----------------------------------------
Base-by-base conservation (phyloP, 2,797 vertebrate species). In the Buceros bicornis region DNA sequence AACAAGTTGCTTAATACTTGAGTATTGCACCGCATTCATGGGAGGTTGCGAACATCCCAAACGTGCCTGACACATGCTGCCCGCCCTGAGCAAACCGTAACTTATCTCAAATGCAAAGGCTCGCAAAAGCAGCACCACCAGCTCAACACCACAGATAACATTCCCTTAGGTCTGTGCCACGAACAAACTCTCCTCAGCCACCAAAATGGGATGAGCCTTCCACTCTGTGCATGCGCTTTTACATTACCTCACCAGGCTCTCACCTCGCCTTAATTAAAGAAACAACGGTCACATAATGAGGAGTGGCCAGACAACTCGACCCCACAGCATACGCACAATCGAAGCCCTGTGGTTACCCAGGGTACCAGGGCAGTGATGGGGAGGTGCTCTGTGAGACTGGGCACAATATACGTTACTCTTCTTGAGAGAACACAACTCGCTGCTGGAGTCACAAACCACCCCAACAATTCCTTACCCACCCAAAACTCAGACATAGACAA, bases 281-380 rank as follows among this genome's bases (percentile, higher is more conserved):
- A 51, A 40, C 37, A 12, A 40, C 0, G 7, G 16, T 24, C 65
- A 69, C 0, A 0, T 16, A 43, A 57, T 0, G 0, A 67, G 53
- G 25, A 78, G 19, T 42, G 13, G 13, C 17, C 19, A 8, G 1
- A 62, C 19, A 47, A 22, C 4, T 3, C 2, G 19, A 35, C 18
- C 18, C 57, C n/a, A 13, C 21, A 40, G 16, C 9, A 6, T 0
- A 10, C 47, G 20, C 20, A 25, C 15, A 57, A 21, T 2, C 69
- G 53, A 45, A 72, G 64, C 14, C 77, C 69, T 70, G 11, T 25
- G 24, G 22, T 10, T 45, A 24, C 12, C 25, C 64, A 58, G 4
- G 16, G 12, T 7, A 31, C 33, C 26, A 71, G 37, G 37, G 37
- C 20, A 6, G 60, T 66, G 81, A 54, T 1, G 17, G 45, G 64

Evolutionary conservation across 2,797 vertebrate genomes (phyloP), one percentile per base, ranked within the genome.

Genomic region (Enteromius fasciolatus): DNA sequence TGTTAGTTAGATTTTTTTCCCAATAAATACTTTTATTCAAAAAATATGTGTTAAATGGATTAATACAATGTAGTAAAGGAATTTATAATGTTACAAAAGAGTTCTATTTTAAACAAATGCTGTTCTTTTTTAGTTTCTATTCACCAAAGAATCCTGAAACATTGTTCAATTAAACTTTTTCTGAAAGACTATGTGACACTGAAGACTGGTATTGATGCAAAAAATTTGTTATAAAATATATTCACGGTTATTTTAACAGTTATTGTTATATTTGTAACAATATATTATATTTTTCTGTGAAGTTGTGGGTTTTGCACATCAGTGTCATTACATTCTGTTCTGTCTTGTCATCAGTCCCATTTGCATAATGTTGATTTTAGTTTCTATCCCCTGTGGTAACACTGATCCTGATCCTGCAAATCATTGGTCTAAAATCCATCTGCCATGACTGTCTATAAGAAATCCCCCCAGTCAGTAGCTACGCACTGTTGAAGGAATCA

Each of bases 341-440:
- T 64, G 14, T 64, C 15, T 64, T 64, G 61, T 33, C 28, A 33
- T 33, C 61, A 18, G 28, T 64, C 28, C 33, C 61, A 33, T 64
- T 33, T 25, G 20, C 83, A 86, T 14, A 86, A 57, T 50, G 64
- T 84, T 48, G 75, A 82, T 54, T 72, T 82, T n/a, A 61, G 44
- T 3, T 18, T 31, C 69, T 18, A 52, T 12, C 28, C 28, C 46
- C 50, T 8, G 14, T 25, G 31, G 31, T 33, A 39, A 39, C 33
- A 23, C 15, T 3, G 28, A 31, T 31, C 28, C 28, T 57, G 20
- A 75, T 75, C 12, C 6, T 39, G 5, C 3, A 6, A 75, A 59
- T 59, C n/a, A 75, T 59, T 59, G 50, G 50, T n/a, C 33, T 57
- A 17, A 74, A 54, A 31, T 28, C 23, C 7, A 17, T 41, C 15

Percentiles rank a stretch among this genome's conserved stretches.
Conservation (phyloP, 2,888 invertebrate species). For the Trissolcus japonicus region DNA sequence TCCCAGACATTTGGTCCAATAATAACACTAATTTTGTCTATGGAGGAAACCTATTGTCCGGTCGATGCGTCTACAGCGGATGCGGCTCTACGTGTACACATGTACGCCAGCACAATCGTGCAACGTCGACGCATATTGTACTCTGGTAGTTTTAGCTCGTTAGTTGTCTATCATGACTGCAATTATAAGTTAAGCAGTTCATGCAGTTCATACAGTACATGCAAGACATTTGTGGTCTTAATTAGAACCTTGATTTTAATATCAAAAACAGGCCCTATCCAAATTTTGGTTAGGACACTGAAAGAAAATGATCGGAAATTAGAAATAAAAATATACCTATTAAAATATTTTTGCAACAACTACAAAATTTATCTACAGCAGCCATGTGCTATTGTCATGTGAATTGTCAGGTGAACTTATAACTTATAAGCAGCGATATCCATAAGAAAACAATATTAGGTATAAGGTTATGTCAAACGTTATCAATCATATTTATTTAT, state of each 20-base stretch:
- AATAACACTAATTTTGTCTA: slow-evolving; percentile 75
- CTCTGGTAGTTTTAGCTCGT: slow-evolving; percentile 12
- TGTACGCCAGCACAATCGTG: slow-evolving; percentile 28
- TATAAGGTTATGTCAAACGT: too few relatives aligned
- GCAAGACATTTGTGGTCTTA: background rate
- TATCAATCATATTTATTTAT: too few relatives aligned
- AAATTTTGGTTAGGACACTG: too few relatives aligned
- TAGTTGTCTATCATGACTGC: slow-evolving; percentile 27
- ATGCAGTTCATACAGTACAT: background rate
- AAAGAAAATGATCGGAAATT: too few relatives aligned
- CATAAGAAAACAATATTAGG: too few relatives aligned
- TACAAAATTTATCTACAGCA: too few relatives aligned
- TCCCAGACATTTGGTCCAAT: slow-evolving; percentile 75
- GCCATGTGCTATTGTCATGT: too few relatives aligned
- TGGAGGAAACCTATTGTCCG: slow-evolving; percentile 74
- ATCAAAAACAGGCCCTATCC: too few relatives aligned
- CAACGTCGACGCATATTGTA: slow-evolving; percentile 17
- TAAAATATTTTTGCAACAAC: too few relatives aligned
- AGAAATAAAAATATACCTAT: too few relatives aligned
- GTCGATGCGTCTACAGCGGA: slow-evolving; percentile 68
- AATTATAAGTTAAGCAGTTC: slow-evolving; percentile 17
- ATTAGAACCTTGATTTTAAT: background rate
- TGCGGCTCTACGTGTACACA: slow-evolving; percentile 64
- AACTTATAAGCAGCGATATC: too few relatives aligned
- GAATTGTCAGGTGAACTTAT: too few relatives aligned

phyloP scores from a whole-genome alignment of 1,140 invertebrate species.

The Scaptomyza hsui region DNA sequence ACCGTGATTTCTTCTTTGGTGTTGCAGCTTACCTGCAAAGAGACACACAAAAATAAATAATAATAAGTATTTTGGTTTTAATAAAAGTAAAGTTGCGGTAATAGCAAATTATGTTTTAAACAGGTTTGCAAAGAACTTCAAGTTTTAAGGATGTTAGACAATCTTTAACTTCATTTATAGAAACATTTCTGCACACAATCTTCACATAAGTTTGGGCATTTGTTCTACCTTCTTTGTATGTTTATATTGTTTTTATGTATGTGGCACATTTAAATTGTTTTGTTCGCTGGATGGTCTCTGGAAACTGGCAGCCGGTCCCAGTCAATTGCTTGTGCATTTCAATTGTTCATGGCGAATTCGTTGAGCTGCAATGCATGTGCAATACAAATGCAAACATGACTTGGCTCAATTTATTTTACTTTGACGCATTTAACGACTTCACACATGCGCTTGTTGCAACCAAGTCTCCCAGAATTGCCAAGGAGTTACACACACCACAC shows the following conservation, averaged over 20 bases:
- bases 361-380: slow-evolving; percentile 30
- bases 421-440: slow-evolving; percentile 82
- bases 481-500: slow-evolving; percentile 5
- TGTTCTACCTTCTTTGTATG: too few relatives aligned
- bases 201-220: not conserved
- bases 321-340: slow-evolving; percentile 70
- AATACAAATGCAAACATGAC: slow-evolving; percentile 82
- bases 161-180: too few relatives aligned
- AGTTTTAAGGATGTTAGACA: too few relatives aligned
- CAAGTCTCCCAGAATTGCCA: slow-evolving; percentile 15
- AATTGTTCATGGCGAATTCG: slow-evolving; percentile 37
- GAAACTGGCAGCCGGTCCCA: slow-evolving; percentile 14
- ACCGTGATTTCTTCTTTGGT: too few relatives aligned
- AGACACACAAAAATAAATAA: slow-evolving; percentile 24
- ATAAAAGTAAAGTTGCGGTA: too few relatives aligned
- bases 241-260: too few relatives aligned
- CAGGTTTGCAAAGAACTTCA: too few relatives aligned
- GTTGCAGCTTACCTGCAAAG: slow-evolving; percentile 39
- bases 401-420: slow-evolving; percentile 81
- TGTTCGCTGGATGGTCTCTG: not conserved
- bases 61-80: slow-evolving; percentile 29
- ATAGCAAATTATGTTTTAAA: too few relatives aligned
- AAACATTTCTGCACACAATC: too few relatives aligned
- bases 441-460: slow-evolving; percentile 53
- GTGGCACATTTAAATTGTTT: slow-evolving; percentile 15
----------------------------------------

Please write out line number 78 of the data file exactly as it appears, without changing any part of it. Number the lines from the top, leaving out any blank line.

- GTGGCACATTTAAATTGTTT: slow-evolving; percentile 15